She’d been perfectly healthy. But quick as a gunshot, my bride began experiencing an incessant, peculiar, non-relievable pain. Now my spouse suffers with chronic pain.

Shin shocks, nerve flares, agonizing flurries in her spine, spinning in her head, aching in her stomach. All the time.

Naturally, she started pursuing doctors, sifted through online forums, and pressed into our church family. As the weeks piled up, so did this strange other world of people enduring similar forms of suffering. Most with rare relief.

It had a name: chronic pain. They had a similar story: a spouse suffers with chronic pain.

We heard stories, medical trials, read articles, listened to testimonies (some hopeful, most not), clinical studies. We acquired contradictory opinions, substantial skepticism, minor mockery, and loads of fear.

Her constant refrain: “This is so overwhelming.”

Only a year in, the pain has been unrelenting. A dozen doctors (at least), a hundred types of supplements (at least), a thousand tears (at least), a million questions, doubts, and false hopes of sure-fire remedies (at least).

A long road awaits. And yes, I keep saying “we.”

Marriage is a sack race. As one flesh, we’re in this together even though it’s my spouse who physically suffers with chronic pain.

We’ve got more to learn. But here’s what we’ve gathered so far.

To a spouse who suffers with chronic pain

As I asked my wife to reflect on her new normal, here’s the steel God has formed in her soul through pain.

1. Remember your task.

However confusing, agonizing, and potentially depressing the day is, ask Jesus to reveal the task He has for you today. You matter to Him, to us, and to this Kingdom. He is a very present help in trouble (Psalm 46:1).

For my wife, it’s often keeping a raw and honest journal (like Heman!). It’s also family. With Herculean effort, she mothers three boys under five years old.

2. Adjust expectations.

In the darker seasons, you simply can’t accomplish what you used to.

If unprepared, it will lead to guilt. So respond to yourself better than you deserve (what we Christians call grace).

Be OK with a smaller to-do list. For my wife, sometimes this means smaller goals. Laundry? Nope. Kids happy in bed? Yup. Okay, good day.

3. Advocate for yourself.

Well-intended people can do the most harm. Their ignorance-fueled “advice” resembles the friends of Job: “Oh, it’s just stress.” “Psh, it’s all in your head.” “Here’s two Advil, take ‘em regularly.”

Whether it’s a close friend or an MD, advocate for yourself as a valued image-bearer of God. You’re not crazy.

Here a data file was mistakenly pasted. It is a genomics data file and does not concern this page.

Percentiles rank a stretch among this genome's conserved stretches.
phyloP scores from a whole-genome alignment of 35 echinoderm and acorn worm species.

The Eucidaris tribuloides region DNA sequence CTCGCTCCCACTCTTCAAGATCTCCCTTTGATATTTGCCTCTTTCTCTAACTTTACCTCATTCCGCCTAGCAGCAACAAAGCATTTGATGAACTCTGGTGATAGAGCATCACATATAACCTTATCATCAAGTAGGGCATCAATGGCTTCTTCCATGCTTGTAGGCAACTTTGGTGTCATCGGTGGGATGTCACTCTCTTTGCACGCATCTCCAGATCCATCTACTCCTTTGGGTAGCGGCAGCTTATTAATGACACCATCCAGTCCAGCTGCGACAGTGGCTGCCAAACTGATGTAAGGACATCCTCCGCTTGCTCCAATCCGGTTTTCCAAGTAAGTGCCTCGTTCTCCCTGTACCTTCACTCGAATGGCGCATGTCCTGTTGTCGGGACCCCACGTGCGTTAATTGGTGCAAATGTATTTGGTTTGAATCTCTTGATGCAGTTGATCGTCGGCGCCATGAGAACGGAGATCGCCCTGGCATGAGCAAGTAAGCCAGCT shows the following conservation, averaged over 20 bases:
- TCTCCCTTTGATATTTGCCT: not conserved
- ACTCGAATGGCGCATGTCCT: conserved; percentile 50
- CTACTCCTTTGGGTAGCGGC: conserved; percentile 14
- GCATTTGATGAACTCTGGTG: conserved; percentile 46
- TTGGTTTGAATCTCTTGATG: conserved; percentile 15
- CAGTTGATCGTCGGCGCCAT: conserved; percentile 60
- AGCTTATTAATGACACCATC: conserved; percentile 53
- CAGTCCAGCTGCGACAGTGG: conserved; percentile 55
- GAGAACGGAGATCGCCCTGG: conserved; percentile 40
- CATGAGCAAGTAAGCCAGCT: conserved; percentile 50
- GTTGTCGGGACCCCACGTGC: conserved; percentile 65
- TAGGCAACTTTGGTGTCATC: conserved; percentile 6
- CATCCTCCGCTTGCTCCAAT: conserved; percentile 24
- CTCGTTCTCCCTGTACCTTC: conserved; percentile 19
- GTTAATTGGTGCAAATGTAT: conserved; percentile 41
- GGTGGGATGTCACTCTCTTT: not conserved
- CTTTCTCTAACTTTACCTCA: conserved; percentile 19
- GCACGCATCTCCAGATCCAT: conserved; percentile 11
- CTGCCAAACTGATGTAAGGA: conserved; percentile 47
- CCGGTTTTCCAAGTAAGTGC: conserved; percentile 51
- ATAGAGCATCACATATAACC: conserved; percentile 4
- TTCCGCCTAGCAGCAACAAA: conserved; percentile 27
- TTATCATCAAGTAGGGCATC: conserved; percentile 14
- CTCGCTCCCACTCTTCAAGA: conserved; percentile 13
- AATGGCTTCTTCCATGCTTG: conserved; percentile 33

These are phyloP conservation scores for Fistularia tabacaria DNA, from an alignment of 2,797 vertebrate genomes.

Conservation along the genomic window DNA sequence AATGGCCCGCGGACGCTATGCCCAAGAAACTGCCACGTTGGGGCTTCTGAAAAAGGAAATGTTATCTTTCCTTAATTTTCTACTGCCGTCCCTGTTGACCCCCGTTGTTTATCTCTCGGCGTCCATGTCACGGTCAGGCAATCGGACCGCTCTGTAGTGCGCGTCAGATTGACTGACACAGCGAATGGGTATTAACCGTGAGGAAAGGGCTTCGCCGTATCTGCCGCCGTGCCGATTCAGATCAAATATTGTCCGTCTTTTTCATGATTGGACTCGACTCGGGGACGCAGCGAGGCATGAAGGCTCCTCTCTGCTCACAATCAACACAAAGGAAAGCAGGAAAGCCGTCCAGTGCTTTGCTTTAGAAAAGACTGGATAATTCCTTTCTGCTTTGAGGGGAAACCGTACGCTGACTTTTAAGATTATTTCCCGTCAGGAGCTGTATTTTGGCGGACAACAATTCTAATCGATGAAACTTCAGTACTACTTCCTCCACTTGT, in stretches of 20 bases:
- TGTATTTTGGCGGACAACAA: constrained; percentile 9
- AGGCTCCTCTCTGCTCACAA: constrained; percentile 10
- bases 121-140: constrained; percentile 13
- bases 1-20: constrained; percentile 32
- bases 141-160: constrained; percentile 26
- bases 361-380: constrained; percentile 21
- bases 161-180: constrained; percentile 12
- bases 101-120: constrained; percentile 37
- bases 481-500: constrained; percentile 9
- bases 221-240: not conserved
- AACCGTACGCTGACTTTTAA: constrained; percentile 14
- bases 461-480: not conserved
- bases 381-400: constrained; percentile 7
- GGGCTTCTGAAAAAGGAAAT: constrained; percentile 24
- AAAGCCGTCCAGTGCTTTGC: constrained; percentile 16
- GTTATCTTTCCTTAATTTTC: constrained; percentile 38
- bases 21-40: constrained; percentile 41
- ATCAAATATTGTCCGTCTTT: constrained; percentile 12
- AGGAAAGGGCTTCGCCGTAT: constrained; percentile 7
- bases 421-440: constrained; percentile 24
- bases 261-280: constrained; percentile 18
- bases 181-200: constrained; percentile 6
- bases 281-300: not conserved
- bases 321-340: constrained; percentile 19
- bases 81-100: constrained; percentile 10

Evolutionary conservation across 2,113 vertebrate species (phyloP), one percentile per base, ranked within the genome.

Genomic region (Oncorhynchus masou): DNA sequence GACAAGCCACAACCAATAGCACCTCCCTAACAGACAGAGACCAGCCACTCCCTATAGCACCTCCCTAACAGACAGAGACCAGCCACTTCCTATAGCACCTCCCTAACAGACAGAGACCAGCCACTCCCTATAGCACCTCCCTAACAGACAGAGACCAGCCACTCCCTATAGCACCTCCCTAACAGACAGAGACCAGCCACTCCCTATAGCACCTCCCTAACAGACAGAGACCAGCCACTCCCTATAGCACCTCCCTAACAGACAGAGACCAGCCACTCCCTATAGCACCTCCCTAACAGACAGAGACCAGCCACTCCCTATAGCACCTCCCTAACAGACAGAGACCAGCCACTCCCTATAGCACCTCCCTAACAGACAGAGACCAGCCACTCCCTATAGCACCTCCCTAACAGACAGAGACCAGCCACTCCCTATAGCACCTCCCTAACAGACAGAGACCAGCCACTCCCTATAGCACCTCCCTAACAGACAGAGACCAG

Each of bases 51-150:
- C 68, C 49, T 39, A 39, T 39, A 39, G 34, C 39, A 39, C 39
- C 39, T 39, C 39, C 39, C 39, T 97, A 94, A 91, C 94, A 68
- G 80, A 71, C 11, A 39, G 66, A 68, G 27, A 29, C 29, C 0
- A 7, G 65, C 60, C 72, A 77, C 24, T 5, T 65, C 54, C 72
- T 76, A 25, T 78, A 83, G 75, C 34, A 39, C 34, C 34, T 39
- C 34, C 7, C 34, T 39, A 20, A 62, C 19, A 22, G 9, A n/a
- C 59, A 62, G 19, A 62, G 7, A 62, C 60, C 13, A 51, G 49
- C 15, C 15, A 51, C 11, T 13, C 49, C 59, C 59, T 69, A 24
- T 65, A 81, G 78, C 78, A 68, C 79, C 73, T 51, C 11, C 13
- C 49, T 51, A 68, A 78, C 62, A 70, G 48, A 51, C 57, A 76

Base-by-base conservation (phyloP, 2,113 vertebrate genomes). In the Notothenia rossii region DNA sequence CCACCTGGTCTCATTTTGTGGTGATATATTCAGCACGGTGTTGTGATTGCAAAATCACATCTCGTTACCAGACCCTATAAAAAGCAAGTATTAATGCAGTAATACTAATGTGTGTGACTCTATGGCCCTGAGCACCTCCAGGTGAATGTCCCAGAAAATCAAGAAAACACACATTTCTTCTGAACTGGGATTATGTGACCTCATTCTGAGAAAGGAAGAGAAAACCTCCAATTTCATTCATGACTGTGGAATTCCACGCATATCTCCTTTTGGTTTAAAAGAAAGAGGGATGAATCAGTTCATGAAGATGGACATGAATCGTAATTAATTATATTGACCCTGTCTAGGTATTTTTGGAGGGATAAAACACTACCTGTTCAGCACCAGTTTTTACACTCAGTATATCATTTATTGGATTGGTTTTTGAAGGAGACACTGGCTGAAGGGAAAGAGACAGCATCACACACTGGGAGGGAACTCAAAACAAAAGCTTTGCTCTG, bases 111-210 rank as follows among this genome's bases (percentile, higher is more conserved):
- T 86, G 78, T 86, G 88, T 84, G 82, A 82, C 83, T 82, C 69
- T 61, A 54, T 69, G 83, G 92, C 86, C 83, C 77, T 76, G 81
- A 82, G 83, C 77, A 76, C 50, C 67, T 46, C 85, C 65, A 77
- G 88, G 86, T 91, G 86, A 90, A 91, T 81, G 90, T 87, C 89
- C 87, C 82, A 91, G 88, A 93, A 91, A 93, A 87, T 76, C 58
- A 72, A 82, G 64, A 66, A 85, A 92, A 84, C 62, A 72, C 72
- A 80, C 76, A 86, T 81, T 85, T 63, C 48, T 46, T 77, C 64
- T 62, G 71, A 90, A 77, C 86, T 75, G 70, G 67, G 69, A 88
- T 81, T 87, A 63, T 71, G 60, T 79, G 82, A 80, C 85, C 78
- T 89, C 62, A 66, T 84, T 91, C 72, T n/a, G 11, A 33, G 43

4. Take care of yourself.

Hey, it’s not un-Christian to tend to yourself. Re-read that sentence.

I love to see my wife make healthy food choices, exercise regularly, take nightly detox baths, snag her favorite tea from Starbucks, and have me do the dishes so she can memorize another verse of Isaiah 43 (her current project).

I am delighted she surrounds herself with people gutsily committed to her. She’s learned to ask for help when she needs it.

You, too, have people desiring to tangibly help you. So ask for it! Don’t let pride or fear of burdening isolate you from the body of Christ doing its job. That’s spiritual dysfunction.

Additionally, the minds of people with chronic pain often morph into battlefields of chronic fear and stress. Carve out time to memorize Scripture. It’ll anchor you to what’s true when gales of fear sweep in.

To those caring for a spouse with chronic pain

A few things I’m practicing lately …

1. Give your spouse safety to be sick.

Your spouse did not choose to be sick. It’s easy for them to feel like a burden, which brings downward-spiraling guilt aimed toward the pit.

You must fight on their behalf. Give them safety to be sick. Believe their pain. Affirm their sanity. Financially, prioritize treatment options.

2. Offer next-level service.

When their to-do list decreases, yet life’s demands stay consistent, our to-do list increases.

Chores, errands, phone calls: We must step up our game. Personally, I rarely feel closer to Jesus than when I’m serving my wife in the ordinary, overlooked tasks of the day (Matthew 20:28). I aim to serve strategically, in the tasks that trigger her anxiety or sense of worthlessness, without her even asking.

3. Communicate wisely.

Clothe yourself in wisdom as you communicate. Whether you’re listening, offering counsel, simply crying with them, tactfully changing the subject, or “talking them down” because they’re all up in their head, pray for wisdom. Your presence is a Godsend.